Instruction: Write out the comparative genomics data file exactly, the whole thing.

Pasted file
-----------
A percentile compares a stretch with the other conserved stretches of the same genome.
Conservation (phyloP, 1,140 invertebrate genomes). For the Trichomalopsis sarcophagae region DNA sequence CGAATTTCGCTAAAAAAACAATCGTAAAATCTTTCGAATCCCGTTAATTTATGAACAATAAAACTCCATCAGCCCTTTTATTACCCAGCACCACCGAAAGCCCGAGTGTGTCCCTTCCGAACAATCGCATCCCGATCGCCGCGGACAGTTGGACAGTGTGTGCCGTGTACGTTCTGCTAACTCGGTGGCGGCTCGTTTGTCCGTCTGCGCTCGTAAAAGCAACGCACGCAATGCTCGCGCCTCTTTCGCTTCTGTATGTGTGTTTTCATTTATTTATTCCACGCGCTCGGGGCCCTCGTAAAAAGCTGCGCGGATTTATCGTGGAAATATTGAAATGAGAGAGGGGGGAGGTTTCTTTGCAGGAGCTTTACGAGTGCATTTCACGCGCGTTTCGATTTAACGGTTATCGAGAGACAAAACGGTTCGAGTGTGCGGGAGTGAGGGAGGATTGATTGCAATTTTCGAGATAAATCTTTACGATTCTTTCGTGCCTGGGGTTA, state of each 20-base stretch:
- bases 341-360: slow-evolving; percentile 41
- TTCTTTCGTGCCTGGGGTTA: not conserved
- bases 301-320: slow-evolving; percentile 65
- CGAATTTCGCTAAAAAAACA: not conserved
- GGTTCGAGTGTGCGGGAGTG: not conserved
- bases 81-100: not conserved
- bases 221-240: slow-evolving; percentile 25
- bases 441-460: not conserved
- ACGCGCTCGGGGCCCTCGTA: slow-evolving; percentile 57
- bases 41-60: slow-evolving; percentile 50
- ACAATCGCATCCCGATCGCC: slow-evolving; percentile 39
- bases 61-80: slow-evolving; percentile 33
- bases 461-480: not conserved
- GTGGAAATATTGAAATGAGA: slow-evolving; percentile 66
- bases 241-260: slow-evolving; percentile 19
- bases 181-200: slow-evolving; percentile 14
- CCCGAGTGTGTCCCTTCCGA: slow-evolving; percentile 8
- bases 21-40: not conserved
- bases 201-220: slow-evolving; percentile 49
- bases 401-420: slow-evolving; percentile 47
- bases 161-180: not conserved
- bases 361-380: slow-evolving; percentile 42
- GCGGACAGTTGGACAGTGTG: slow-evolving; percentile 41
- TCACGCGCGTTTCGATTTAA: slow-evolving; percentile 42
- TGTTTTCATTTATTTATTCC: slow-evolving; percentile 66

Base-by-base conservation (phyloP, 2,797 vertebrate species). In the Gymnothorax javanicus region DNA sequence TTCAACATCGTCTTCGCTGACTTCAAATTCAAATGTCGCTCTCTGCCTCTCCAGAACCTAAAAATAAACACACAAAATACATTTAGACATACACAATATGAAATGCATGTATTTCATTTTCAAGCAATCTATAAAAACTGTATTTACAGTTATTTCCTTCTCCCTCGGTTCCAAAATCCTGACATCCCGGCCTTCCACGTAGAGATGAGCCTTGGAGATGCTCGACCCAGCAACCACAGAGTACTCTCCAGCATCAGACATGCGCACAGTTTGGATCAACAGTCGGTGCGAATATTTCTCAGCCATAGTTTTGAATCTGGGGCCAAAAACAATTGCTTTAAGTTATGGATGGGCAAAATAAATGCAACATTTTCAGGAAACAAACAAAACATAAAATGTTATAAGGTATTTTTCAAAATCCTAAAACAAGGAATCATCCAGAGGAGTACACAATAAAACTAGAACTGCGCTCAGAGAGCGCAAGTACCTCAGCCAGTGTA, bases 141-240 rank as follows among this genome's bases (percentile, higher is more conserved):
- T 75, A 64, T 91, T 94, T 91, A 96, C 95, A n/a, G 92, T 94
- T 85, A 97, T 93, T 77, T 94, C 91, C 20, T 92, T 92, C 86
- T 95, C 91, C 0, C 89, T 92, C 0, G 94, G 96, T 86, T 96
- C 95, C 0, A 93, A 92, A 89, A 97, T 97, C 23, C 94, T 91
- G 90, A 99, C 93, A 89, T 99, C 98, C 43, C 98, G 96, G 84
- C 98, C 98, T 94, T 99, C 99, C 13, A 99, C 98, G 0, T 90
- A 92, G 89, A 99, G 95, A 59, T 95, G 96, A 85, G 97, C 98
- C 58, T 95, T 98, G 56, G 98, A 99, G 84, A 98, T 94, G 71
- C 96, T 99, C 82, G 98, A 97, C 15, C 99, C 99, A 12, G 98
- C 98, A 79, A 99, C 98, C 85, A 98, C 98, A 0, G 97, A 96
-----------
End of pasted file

A percentile compares a stretch with the other conserved stretches of the same genome.
Conservation (phyloP, 1,140 invertebrate genomes). For the Trichomalopsis sarcophagae region DNA sequence CGAATTTCGCTAAAAAAACAATCGTAAAATCTTTCGAATCCCGTTAATTTATGAACAATAAAACTCCATCAGCCCTTTTATTACCCAGCACCACCGAAAGCCCGAGTGTGTCCCTTCCGAACAATCGCATCCCGATCGCCGCGGACAGTTGGACAGTGTGTGCCGTGTACGTTCTGCTAACTCGGTGGCGGCTCGTTTGTCCGTCTGCGCTCGTAAAAGCAACGCACGCAATGCTCGCGCCTCTTTCGCTTCTGTATGTGTGTTTTCATTTATTTATTCCACGCGCTCGGGGCCCTCGTAAAAAGCTGCGCGGATTTATCGTGGAAATATTGAAATGAGAGAGGGGGGAGGTTTCTTTGCAGGAGCTTTACGAGTGCATTTCACGCGCGTTTCGATTTAACGGTTATCGAGAGACAAAACGGTTCGAGTGTGCGGGAGTGAGGGAGGATTGATTGCAATTTTCGAGATAAATCTTTACGATTCTTTCGTGCCTGGGGTTA, state of each 20-base stretch:
- bases 341-360: slow-evolving; percentile 41
- TTCTTTCGTGCCTGGGGTTA: not conserved
- bases 301-320: slow-evolving; percentile 65
- CGAATTTCGCTAAAAAAACA: not conserved
- GGTTCGAGTGTGCGGGAGTG: not conserved
- bases 81-100: not conserved
- bases 221-240: slow-evolving; percentile 25
- bases 441-460: not conserved
- ACGCGCTCGGGGCCCTCGTA: slow-evolving; percentile 57
- bases 41-60: slow-evolving; percentile 50
- ACAATCGCATCCCGATCGCC: slow-evolving; percentile 39
- bases 61-80: slow-evolving; percentile 33
- bases 461-480: not conserved
- GTGGAAATATTGAAATGAGA: slow-evolving; percentile 66
- bases 241-260: slow-evolving; percentile 19
- bases 181-200: slow-evolving; percentile 14
- CCCGAGTGTGTCCCTTCCGA: slow-evolving; percentile 8
- bases 21-40: not conserved
- bases 201-220: slow-evolving; percentile 49
- bases 401-420: slow-evolving; percentile 47
- bases 161-180: not conserved
- bases 361-380: slow-evolving; percentile 42
- GCGGACAGTTGGACAGTGTG: slow-evolving; percentile 41
- TCACGCGCGTTTCGATTTAA: slow-evolving; percentile 42
- TGTTTTCATTTATTTATTCC: slow-evolving; percentile 66

Base-by-base conservation (phyloP, 2,797 vertebrate species). In the Gymnothorax javanicus region DNA sequence TTCAACATCGTCTTCGCTGACTTCAAATTCAAATGTCGCTCTCTGCCTCTCCAGAACCTAAAAATAAACACACAAAATACATTTAGACATACACAATATGAAATGCATGTATTTCATTTTCAAGCAATCTATAAAAACTGTATTTACAGTTATTTCCTTCTCCCTCGGTTCCAAAATCCTGACATCCCGGCCTTCCACGTAGAGATGAGCCTTGGAGATGCTCGACCCAGCAACCACAGAGTACTCTCCAGCATCAGACATGCGCACAGTTTGGATCAACAGTCGGTGCGAATATTTCTCAGCCATAGTTTTGAATCTGGGGCCAAAAACAATTGCTTTAAGTTATGGATGGGCAAAATAAATGCAACATTTTCAGGAAACAAACAAAACATAAAATGTTATAAGGTATTTTTCAAAATCCTAAAACAAGGAATCATCCAGAGGAGTACACAATAAAACTAGAACTGCGCTCAGAGAGCGCAAGTACCTCAGCCAGTGTA, bases 141-240 rank as follows among this genome's bases (percentile, higher is more conserved):
- T 75, A 64, T 91, T 94, T 91, A 96, C 95, A n/a, G 92, T 94
- T 85, A 97, T 93, T 77, T 94, C 91, C 20, T 92, T 92, C 86
- T 95, C 91, C 0, C 89, T 92, C 0, G 94, G 96, T 86, T 96
- C 95, C 0, A 93, A 92, A 89, A 97, T 97, C 23, C 94, T 91
- G 90, A 99, C 93, A 89, T 99, C 98, C 43, C 98, G 96, G 84
- C 98, C 98, T 94, T 99, C 99, C 13, A 99, C 98, G 0, T 90
- A 92, G 89, A 99, G 95, A 59, T 95, G 96, A 85, G 97, C 98
- C 58, T 95, T 98, G 56, G 98, A 99, G 84, A 98, T 94, G 71
- C 96, T 99, C 82, G 98, A 97, C 15, C 99, C 99, A 12, G 98
- C 98, A 79, A 99, C 98, C 85, A 98, C 98, A 0, G 97, A 96